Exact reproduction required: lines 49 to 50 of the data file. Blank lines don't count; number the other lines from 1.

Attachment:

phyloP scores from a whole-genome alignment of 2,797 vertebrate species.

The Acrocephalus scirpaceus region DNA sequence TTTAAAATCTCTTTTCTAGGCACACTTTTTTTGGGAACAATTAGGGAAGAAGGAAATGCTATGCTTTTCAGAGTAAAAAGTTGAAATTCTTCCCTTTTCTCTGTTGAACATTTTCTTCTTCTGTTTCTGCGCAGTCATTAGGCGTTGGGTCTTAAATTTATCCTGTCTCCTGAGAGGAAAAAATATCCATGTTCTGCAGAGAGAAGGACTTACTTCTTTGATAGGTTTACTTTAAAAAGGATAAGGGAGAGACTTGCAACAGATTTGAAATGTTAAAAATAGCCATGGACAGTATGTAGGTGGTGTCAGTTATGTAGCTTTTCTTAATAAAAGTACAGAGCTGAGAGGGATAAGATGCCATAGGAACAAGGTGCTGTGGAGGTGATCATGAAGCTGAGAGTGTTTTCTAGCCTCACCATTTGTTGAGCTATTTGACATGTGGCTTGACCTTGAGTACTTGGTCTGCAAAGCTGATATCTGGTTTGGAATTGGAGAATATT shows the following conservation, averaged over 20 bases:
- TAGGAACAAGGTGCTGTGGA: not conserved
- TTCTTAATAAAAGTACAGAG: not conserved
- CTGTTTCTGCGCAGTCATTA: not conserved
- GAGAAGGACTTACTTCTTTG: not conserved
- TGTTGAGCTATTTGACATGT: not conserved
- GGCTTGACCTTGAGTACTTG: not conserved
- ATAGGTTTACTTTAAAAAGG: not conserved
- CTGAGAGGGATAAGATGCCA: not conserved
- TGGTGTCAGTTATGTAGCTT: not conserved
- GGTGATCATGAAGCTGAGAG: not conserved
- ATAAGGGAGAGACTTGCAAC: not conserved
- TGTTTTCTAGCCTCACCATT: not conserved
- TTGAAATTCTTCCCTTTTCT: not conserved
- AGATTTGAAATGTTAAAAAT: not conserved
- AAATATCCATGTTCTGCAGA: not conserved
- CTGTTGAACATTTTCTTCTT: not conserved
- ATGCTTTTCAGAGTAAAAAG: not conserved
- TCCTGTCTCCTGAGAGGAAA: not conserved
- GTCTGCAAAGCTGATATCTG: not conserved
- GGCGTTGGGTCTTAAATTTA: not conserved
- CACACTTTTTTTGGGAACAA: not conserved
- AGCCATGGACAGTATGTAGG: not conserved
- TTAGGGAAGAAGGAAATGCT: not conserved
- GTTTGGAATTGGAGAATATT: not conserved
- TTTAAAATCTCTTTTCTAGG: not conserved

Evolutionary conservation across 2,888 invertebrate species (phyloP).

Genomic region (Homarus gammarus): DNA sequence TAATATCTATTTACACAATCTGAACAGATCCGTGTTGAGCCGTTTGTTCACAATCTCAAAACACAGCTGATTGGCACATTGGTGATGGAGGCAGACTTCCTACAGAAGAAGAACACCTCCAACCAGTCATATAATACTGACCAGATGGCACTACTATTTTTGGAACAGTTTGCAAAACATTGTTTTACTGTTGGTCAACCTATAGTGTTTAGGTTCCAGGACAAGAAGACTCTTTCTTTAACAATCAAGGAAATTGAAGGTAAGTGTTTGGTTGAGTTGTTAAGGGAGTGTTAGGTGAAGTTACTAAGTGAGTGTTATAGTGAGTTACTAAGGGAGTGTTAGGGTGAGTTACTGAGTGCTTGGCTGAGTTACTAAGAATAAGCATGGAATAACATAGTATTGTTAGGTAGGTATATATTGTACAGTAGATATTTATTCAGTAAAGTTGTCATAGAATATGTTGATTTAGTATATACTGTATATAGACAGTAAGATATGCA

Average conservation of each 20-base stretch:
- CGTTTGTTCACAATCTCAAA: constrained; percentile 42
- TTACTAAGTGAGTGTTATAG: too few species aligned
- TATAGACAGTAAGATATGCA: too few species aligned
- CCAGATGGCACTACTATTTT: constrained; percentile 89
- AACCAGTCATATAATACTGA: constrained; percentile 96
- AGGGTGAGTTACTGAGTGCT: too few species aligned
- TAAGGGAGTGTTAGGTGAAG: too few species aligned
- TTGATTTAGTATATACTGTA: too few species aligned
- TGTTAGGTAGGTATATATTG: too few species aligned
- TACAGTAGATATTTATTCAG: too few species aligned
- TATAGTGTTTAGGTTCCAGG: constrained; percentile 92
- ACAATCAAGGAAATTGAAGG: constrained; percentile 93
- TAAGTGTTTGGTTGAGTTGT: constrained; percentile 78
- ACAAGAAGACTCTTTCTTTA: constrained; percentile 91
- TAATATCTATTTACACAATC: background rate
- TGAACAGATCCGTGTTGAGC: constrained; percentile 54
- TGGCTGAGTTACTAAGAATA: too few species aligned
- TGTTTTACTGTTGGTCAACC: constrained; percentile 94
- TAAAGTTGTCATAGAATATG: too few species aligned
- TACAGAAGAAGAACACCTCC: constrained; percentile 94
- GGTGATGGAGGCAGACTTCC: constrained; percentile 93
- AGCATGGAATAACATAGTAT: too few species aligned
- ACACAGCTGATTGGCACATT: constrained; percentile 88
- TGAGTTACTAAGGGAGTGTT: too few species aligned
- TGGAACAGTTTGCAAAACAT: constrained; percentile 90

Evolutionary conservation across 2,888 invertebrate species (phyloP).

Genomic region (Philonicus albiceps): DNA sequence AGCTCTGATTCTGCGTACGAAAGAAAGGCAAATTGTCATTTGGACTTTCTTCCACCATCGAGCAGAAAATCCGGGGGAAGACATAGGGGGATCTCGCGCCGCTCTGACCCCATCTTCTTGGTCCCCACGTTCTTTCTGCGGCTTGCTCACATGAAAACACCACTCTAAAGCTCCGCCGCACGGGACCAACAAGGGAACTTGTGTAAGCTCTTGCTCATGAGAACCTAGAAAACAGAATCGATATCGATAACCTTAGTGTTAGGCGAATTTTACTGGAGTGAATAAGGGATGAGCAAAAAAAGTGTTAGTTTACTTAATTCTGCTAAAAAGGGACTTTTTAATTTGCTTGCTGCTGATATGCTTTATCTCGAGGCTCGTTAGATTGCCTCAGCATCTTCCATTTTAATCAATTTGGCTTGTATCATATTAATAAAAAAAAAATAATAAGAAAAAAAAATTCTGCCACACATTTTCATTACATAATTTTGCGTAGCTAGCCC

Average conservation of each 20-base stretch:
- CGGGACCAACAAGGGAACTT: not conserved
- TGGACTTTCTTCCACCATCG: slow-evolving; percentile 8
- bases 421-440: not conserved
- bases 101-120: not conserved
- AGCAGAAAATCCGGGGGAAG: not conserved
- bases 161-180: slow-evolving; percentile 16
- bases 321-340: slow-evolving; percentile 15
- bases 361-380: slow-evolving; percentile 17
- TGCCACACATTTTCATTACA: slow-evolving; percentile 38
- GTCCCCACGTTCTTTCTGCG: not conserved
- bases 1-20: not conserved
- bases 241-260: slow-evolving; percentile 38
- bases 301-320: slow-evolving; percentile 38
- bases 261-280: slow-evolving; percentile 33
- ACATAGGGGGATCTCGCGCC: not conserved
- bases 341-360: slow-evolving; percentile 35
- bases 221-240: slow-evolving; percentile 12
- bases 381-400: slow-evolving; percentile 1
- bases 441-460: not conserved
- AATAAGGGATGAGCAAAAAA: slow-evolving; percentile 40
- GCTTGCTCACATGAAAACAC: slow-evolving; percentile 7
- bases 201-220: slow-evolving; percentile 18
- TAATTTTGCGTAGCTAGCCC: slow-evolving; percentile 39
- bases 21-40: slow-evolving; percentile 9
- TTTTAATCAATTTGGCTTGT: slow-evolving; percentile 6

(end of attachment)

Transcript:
- TAAAGTTGTCATAGAATATG: too few species aligned
- TACAGAAGAAGAACACCTCC: constrained; percentile 94